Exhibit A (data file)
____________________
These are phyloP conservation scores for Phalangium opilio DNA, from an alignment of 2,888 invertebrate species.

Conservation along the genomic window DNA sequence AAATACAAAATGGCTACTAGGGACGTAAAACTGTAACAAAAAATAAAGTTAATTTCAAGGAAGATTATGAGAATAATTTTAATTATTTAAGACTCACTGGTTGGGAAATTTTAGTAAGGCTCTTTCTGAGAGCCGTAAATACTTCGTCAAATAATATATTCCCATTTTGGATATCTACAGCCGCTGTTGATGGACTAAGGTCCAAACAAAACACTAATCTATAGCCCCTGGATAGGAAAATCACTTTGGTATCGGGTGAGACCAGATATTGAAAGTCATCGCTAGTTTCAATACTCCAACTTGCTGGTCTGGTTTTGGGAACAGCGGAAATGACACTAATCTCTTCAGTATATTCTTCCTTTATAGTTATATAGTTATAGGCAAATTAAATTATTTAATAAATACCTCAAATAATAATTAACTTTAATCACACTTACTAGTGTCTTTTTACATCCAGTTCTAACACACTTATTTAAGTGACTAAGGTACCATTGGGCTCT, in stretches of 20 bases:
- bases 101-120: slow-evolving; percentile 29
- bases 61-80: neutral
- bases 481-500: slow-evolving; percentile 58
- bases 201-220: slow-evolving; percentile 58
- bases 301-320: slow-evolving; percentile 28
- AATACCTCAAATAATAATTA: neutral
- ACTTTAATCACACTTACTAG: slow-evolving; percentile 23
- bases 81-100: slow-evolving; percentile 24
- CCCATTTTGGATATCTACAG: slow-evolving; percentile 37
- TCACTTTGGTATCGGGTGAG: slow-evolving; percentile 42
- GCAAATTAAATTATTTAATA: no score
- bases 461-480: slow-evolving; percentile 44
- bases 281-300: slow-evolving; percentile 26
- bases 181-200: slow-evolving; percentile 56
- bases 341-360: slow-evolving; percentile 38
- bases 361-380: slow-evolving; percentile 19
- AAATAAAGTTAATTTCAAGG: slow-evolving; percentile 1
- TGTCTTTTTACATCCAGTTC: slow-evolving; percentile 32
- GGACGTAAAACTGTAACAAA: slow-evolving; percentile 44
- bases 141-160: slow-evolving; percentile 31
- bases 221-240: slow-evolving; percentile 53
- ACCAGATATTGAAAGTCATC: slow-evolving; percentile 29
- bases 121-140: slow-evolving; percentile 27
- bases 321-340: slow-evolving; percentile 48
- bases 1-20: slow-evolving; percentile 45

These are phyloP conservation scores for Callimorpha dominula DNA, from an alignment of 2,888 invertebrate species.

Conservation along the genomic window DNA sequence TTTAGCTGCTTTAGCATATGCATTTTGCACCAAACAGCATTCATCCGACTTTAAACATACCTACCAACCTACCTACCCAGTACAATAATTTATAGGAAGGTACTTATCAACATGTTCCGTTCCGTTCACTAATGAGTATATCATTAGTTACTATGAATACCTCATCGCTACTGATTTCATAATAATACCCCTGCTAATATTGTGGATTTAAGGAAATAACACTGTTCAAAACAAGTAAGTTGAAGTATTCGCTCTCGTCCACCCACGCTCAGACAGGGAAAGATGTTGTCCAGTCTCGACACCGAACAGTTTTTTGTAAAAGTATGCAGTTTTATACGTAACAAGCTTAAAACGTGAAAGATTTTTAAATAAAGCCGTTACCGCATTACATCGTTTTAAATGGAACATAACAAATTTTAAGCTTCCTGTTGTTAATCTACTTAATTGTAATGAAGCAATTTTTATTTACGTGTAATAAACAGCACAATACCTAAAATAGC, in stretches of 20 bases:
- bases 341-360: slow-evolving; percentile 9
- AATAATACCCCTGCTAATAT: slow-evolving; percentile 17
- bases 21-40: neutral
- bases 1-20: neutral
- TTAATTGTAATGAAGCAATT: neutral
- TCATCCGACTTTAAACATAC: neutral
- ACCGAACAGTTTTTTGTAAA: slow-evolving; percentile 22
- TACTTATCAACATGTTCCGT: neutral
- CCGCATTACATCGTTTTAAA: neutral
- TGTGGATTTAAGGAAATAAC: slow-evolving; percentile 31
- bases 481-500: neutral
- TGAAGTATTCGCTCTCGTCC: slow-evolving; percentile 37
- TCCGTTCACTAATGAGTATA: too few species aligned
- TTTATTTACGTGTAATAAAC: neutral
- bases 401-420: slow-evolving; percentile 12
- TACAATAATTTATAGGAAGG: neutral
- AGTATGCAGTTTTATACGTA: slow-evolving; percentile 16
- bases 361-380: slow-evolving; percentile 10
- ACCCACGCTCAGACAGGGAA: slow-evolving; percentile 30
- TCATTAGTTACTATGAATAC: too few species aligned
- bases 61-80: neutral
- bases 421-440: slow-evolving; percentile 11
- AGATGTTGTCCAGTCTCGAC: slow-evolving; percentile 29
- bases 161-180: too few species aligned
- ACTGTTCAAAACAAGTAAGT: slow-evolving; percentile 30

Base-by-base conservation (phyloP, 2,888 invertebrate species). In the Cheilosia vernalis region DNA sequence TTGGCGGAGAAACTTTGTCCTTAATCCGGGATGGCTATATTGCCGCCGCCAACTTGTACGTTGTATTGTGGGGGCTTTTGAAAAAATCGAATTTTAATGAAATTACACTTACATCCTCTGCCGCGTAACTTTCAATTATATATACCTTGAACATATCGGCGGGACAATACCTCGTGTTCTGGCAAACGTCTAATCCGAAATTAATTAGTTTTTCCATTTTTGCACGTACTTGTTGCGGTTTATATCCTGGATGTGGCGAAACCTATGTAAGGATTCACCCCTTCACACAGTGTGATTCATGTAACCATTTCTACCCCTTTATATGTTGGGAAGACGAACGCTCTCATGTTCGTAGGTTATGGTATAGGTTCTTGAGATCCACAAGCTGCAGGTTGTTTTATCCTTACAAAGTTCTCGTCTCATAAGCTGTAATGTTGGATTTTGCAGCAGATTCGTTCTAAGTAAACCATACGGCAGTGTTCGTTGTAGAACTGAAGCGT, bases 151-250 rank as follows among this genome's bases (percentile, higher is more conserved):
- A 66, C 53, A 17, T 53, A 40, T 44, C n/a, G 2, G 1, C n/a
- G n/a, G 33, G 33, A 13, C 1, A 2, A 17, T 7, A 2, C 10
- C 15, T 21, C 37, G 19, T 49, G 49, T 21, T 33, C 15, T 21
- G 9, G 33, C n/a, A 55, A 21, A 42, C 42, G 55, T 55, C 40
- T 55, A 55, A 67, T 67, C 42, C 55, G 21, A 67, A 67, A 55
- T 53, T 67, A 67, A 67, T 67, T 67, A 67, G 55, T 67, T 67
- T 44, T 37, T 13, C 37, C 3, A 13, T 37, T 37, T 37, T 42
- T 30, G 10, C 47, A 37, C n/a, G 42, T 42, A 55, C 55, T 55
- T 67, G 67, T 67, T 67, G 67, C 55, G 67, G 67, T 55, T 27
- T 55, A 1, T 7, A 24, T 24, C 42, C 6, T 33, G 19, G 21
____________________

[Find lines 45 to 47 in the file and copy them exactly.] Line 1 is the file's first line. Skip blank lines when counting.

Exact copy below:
- TACAATAATTTATAGGAAGG: neutral
- AGTATGCAGTTTTATACGTA: slow-evolving; percentile 16
- bases 361-380: slow-evolving; percentile 10